Hillary Clinton simply cannot overcome her email troubles.
The Democratic nominee, who was the subject of an FBI investigation for allegedly sharing classified information on her private server during her time as the Secretary of State, was granted a clean chit by the bureau in early July even as FBI Director James Comey called Clinton and her aides “extremely careless” when dealing with sensitive information. Several legal and security experts, including some Democrats, expected the FBI to recommend an indictment for Hillary, but with that having failed to materialize, the general feeling that pervaded the American media was that Clinton had somehow worked her way with assistance from the Justice Department — and AG Loretta Lynch in particular — thus evading punishment for “crimes” which may otherwise have sent ordinary citizens to prison.
Clinton, on her part, had repeatedly maintained that the FBI probe was not a criminal investigation, but merely a “security review” — an assertion that was swiftly dismissed both by the Justice Department and Comey himself.
One would think in all her months of answering questions about the emails, Hillary Clinton would have devised an answer that would satisfy all parties involved. During the 17 months that the email investigation plagued her before the Democratic convention, Clinton wavered in her responses, sometimes accepting her “mistake,” while at other times bullishly doubling down on the lies that even she had somehow internalized.
Yet, the fact of the matter is that Clinton was never comfortable answering questions about her emails. It was perhaps because she did not herself know the real scope of the investigation, or because she believed that she might have unwittingly flouted federal protocols when sharing information with her aides, or may be even because Clinton knew that she had committed a crime(s), but whatever the reasons might have been, Hillary Clinton desperately attempted to evade all questions about the emails during the nominating process.
Her prolonged absence from hosting a press conference — up until Friday — is a testament to that assertion.
Esquire reports that Hillary Clinton met the National Association of Black Journalists and the National Association of Hispanic Journalists on Friday in what could be described the closest she has come to holding an actual press conference in more than 200 days.
Now that she has been cleared by the FBI, and now that she has clinched the Democratic convention, Hillary Clinton is certainly not expected to buckle under pressure. But, instead of answering questions about her emails with any degree of finesse on Friday, Hillary Clinton unabashedly repeated claims that have already been debunked, as reported by CNN.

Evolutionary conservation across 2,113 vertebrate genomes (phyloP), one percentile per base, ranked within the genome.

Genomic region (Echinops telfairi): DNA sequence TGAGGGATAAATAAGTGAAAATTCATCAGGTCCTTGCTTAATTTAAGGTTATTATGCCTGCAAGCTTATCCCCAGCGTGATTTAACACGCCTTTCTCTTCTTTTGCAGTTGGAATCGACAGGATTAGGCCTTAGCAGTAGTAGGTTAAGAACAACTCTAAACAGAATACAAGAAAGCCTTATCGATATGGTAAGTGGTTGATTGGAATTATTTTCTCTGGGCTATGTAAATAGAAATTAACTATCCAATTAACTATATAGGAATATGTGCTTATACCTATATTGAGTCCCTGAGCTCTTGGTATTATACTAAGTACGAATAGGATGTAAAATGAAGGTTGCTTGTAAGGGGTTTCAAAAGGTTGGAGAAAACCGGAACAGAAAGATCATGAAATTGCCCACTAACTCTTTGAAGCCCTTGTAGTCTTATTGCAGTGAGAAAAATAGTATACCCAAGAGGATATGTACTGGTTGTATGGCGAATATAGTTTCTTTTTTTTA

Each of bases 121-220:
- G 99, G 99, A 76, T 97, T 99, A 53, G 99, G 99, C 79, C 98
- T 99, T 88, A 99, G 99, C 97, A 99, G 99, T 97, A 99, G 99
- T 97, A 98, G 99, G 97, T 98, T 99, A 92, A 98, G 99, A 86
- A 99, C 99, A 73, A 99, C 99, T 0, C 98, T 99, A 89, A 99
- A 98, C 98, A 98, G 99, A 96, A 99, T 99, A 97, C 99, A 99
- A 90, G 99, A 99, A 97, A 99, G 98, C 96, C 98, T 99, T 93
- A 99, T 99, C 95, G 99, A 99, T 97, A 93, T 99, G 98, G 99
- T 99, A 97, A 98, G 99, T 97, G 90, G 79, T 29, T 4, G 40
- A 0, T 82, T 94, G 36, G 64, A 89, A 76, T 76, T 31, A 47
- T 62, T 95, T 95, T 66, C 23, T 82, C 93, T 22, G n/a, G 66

This is what she said when NBC’s Kristen Welker asked her about the emails.
“I appreciate your asking that because I was pointing out in both of those instances that Director Comey had said that my answers in my FBI interview were truthful. That’s really the bottom line here, and I have said during the interview and in many other occasions over the past months that what I told the FBI, which he said was truthful, is consistent with what I have said publicly. So I may have short-circuited, and that I will try to clarify, because I think [Fox News Sunday host] Chris Wallace and I were probably talking past each other, because of course he could only talk to what I had told the FBI, and I appreciated that.
Now I have acknowledged repeatedly that using two email accounts was a mistake, and I take responsibility for that, but I do think having him say that my answers to the FBI were truthful and then I should quickly add what I said was consistent with what I had said publicly, and sort of in my view, trying to tie both ends together.”
As the Washington Post reports, what Hillary Clinton basically appears to be saying to the assembled journalists is that because she spoke the truth about the emails to the FBI, and because the FBI told the Congress that they did not believe that Clinton had lied about the emails to the agency, that she must have spoken “truthfully” about the emails to the public. The most she is ready to concede is that she may have “short-circuited” her responses — accidental elision on her part — but not only is such a logic flawed, but there is ample evidence which proves otherwise.
Hillary Clinton, despite the case against her having been closed, still finds herself in a twist when addressing questions about her emails. That could perhaps be because her responses, as she clearly appears to suggest, may have been different to the FBI and the public.
Or it may be because Hillary doesn’t have a satisfactory answer about the emails at all.
[Photo by Win McNamee/Getty Images]